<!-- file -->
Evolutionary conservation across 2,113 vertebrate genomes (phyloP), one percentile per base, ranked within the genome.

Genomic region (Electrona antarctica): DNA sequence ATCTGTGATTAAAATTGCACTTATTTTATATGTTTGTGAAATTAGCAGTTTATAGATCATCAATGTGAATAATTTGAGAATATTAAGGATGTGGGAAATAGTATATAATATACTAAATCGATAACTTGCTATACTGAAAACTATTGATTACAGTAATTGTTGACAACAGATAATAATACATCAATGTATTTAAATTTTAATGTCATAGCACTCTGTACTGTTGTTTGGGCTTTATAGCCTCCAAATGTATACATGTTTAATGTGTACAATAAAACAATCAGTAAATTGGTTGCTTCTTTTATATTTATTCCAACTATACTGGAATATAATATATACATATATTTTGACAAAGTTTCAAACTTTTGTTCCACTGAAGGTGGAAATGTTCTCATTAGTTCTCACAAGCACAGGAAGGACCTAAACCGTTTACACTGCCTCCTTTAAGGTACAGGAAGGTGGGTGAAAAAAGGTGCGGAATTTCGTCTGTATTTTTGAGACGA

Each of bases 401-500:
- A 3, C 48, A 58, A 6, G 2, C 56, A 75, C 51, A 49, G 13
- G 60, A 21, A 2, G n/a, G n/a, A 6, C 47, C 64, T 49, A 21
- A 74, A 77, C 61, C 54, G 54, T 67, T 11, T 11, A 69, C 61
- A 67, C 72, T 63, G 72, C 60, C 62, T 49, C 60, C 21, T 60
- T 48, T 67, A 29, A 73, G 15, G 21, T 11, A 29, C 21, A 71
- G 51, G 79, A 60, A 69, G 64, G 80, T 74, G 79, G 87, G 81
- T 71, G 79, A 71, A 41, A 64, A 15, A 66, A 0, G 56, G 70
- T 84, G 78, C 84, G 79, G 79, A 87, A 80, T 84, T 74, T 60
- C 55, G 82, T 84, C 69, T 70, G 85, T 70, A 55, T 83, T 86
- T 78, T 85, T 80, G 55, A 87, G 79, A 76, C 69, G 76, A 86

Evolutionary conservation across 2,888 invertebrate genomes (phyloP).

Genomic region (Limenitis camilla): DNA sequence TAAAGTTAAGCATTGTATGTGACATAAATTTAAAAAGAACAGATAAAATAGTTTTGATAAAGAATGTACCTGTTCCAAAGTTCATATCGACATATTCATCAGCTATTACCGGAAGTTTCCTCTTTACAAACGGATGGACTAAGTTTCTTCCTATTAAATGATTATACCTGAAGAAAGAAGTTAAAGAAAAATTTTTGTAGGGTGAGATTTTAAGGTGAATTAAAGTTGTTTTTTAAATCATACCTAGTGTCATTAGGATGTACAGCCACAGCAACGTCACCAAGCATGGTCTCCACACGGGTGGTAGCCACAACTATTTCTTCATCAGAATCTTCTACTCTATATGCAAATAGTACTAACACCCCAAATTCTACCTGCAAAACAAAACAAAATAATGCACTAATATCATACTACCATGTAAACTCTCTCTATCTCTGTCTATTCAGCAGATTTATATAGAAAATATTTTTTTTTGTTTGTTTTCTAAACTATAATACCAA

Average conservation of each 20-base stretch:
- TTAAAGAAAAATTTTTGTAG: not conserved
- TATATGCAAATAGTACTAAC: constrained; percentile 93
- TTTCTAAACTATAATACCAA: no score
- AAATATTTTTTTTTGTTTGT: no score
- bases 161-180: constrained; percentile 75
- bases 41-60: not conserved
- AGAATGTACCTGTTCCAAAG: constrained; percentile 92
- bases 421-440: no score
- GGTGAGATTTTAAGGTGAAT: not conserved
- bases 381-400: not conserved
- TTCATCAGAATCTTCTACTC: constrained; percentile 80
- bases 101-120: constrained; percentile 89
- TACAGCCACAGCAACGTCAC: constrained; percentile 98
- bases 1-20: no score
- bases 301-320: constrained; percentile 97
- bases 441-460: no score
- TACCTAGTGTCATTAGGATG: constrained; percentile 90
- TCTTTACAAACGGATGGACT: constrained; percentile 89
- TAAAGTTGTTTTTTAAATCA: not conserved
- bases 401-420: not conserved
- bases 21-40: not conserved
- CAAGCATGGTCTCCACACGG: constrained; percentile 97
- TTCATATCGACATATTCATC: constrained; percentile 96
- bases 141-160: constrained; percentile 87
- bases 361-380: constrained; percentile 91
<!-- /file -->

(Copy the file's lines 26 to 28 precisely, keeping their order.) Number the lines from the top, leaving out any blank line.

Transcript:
- bases 381-400: not conserved
- TTCATCAGAATCTTCTACTC: constrained; percentile 80
- bases 101-120: constrained; percentile 89